Rice fluff: economist says supplies aplenty for U.S. consumers

Reports about shortages of rice in the United States probably apply only to several imported varieties, and definitely not to the domestic supply of the popular grain.

“Are we running out of rice? The answer is no,” said Dr. Mark Welch, Texas AgriLife Extension Service agricultural economist.

This week’s news that two large box retailers in the United States were limiting customer purchases of rice was shocking in a nation where food shortages are rare.

Retailers Sam’s Club and Costco reportedly limited bulk sales of some varieties of rice – all of which are imported from other countries – in some stores across the nation, according to the Associated Press.

But the reason behind the limits and the facts about rice supply aren’t in sync, according to Dr. Mark Welch, Texas AgriLife Extension Service agricultural economist.

“Rice markets have been roiled by reports of trade restrictions by large rice exporting countries India, Vietnam, and Brazil and reports of rice rationing in the U.S. by major food retailers Sam’s Club and Costco,” Welch said.

Rice supplies are at relatively low levels, but the surge of panic buying and rapidly escalating prices is not supported by supply and demand fundamentals, he noted.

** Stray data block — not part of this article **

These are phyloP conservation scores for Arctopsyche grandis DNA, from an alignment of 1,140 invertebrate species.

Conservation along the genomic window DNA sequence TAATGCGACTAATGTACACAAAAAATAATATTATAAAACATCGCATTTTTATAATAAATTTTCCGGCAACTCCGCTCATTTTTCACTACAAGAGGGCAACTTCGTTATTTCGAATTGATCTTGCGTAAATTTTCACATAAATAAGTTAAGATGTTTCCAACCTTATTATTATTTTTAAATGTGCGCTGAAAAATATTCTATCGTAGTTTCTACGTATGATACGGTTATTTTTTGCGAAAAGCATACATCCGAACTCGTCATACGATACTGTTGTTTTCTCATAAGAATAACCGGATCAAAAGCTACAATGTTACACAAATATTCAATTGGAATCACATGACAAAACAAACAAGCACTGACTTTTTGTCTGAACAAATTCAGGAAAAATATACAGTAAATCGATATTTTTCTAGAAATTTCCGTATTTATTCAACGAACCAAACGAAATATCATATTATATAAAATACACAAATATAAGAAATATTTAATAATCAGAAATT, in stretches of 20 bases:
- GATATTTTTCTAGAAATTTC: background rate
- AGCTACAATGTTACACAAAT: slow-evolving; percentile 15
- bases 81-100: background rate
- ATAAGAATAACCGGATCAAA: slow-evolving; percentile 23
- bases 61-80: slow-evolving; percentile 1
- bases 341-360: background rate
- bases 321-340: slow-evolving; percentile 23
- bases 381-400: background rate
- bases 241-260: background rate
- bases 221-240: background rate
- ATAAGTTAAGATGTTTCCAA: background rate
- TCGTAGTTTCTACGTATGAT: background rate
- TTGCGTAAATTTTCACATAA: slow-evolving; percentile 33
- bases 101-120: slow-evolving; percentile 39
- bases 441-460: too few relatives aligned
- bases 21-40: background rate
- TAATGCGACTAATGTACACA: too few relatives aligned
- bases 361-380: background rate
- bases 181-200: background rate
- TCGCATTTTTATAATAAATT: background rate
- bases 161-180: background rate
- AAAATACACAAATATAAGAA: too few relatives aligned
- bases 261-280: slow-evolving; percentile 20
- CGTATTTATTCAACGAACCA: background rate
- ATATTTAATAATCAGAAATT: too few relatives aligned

“Rice is an important staple in the diets of over half of the world’s population. Any price increase on persons with limited economic resources is a hardship,” Welch said. “The recent surge in prices has severe consequences for those who struggle daily for adequate nutrition.”

Welch said per capita consumption of rice has not increased in the last several years. Demand for corn and soybeans is increasing largely due to biofuels and feed use, but wheat and rice demand are basically unchanged.

Welch pointed out these facts about the rice supply:

– People in the U.S. eat about 4 pounds of rice a month. That’s a total of about 10 million hundredweights a month in the nation.

– The U.S. has about 104 million hundredweights in supply right now - a 10-month supply.

– And the new U.S. crop will be harvested beginning in September, only about five months from now, and should replenish supplies.

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